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River of Shadows (Commissario Soneri Investigation) Paperback – September 1, 2011
This month's Book With Buzz: "Little Fires Everywhere" by Celeste Ng
From the bestselling author of Everything I Never Told You, a riveting novel that traces the intertwined fates of the picture - perfect Richardson family and the enigmatic mother and daughter who upend their lives. See more
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'The real coups of River of Shadows are twofold: the author's trenchant analysis of his country's ignoble past, married to the narrative acumen of a master storyteller' Barry Forshaw, Independent. Independent
About the Author
Valerio Varesi has been the Parma correspondent for La Stampa and La Repubblica. River of Shadows was the first of a series of thrillers featuring Commissario Soneri, now the central figure of one of Italy's most popular television dramas. It was followed in English translation by The Dark Valley, Gold Frankincense and Dust and A Woman Much Missed. Joseph Farrell is Emeritus Professor at the University of Strathclyde. His books include a cultural history of Sicily and biographies of Dario Fo and Leonardo Sciascia. He is also a renowned translator from the Italian, whose translations include works by Leonardo Sciascia, Vincenzo Consolo, Dario Fo and Valerio Varesi. He lives in Glasgow.
Top customer reviews
"He was in his car in front of the Italia, whose shutters had been lowered, and the piercing hoot of an owl reached him from down by the river. Owls called to the dead, he remembered being told. As he drove up the embankment, the bird appeared from among the poplar trees and its call seemed to be aimed at the lamp over the boat club, a faint light shimmering in the mists and looking like an illumination at a vigil or at the recitation of the rosary. He thought, giving his imagination rein, that the owl was chanting for all the lives sacrificed on the river, perhaps even for Tonna, who might be somewhere underwater, or on the sandbanks or in the muddy depths of some inlet."
Don't let the phrase "boat club" suggest anything at all classy. It is little more than a shack with tables, a radio, and a bar, a retreat for working rivermen. The opening chapter is marvelous, showing three old men huddled around their drinks while outside in the night the floodwaters are inexorably rising. Then an old barge, belonging to an elderly misanthrope named Anselmo Tonna, slips its moorings in the pelting rain and disappears into the night. When it runs aground the next day, it is completely empty; the police suspect fraud, or perhaps even murder.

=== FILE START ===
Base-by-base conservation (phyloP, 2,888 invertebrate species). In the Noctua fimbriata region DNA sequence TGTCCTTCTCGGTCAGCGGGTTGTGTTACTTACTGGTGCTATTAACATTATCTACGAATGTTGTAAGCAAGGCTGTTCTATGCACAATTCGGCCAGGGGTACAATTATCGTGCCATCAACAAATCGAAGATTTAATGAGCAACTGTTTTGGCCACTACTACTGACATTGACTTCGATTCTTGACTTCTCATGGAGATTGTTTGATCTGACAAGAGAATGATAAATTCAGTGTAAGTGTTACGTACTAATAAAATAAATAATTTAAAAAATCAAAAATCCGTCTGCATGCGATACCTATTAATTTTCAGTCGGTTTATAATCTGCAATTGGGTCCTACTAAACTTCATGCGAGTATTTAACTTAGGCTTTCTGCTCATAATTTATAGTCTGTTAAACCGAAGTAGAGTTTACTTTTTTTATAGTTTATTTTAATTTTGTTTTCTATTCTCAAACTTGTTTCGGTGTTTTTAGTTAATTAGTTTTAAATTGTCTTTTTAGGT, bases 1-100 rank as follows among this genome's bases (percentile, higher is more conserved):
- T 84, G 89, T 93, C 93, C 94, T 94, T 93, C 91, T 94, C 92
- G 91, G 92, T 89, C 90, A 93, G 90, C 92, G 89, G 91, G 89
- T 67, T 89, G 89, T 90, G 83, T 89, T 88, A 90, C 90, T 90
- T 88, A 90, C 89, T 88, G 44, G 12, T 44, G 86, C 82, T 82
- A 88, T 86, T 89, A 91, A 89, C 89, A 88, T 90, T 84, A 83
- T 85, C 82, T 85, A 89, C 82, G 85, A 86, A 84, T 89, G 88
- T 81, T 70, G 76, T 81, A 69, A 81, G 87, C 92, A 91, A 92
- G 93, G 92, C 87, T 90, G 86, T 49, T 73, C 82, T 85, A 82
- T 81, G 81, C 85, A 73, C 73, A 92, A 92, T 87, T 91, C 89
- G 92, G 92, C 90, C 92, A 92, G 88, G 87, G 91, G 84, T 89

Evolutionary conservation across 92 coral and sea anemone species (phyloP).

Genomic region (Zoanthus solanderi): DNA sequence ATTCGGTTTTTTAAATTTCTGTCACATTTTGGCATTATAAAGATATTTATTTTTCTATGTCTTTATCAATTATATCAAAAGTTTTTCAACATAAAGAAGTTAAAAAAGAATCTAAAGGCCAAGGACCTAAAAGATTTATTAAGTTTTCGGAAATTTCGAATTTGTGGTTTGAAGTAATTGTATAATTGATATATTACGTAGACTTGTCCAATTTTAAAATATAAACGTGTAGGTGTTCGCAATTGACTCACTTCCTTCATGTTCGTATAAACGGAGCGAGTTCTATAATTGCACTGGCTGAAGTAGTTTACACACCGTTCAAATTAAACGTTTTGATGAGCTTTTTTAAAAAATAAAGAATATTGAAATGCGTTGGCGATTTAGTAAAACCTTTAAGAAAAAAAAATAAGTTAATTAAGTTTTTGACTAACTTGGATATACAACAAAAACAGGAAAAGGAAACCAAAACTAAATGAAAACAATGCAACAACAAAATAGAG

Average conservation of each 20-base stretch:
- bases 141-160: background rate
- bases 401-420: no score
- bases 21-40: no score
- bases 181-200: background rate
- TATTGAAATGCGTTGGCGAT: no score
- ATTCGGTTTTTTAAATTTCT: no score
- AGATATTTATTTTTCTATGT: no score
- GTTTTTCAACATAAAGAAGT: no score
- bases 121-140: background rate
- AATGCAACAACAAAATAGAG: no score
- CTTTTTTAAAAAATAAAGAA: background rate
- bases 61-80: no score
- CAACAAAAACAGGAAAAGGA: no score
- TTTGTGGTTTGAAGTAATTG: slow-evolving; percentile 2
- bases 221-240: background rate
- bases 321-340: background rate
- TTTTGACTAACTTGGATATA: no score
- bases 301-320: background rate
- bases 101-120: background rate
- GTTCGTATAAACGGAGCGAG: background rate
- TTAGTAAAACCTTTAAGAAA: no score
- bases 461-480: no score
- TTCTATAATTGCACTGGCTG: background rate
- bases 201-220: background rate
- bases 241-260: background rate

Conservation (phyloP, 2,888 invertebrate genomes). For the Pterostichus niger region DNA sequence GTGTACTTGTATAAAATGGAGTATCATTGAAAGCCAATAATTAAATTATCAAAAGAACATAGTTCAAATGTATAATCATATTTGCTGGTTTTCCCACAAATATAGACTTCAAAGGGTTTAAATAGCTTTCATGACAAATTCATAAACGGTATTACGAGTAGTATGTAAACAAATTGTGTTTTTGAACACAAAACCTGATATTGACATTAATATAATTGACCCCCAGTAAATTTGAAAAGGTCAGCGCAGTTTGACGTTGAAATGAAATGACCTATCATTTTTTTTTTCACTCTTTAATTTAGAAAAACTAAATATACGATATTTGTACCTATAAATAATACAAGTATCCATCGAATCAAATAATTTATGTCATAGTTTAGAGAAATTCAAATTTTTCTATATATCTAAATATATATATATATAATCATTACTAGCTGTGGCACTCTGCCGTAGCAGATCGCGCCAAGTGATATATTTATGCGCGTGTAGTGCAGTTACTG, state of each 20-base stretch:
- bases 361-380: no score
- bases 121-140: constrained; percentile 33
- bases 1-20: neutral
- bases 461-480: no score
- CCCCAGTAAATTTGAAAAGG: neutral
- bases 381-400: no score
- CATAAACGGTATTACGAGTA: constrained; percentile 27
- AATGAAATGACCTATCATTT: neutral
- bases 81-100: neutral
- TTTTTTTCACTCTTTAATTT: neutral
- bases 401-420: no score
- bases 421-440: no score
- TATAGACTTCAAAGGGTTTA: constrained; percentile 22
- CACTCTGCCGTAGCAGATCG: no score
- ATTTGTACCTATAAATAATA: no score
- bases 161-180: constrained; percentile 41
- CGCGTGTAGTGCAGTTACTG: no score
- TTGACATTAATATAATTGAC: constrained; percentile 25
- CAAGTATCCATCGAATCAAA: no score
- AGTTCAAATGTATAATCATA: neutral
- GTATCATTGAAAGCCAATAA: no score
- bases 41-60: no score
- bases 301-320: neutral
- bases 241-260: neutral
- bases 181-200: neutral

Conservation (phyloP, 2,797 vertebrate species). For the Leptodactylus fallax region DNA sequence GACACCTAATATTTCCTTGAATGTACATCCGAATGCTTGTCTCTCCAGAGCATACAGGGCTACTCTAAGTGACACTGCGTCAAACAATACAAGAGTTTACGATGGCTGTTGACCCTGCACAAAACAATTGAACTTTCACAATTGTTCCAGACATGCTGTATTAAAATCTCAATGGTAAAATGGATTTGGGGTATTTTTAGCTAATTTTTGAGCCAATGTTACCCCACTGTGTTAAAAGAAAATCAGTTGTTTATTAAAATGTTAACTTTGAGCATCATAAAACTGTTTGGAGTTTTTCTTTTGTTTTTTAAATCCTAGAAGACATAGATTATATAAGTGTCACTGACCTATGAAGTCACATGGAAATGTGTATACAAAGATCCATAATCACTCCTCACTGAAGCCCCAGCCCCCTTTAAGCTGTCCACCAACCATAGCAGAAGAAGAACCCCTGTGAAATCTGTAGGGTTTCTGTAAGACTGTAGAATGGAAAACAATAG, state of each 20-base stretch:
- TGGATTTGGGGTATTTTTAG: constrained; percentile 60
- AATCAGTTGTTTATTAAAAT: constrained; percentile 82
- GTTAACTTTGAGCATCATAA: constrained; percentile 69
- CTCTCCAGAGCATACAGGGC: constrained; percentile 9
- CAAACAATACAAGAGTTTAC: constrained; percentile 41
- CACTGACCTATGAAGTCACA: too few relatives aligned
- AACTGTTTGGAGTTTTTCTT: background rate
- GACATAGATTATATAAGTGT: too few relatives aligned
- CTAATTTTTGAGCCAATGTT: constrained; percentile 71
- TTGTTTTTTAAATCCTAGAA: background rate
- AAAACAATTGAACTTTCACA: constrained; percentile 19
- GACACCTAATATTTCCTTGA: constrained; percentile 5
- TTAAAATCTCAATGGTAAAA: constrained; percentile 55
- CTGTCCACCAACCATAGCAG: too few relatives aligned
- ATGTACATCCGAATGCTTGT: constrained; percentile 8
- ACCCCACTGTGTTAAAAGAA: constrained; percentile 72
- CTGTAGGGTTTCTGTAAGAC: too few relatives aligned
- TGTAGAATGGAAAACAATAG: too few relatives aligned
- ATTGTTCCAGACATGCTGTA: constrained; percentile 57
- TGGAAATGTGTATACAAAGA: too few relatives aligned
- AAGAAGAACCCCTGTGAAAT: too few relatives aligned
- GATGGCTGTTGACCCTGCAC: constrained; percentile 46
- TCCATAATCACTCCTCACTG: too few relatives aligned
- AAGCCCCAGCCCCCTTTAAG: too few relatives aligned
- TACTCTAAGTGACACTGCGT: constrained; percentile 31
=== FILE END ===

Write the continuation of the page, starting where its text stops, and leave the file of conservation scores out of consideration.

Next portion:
Meanwhile, on the very same day, another elderly man meets his end, falling from a third-floor window of a hospital. Again, murder is suspected, and when the victim turns out to be Decimo Tonna, brother of the missing barge captain, Commissario Soneri treats the two cases as connected. Soneri is one of those policemen in the mould of Inspector Maigret (interesting, because I was reminded strongly of Simenon in the atmospheric opening), who prefers to sit to eat and drink local specialities (such as half-fermented wine and donkey stew), while asking apparently random questions, rather than pursuing a scientific investigation from his office. Soneri is most unlike Maigret, however, in having a fiery girlfriend, a public defender with a kink for having sex in crime scenes and other situations that carry the thrilling risk of discovery.
This case, however, has more to do with the dead and almost-dead than with the lusty and living. The secrets date back to the period in the 1940s when Communist partisans were fighting against the Fascists, with atrocities being committed on both sides. Even today, Italy carries political factionalism to extremes, and the isolated inhabitants of the misty plains of the River Po have long memories....
The geography and general story were fascinating, but I am still not clear who Commissario Soneri is. Perhaps the subsequent novels move deeper into his personality. That is, after all, one of the main pleasures of Donna Leon and Andrea Camilleri, whatever the pleasures of being brought into a geography or history.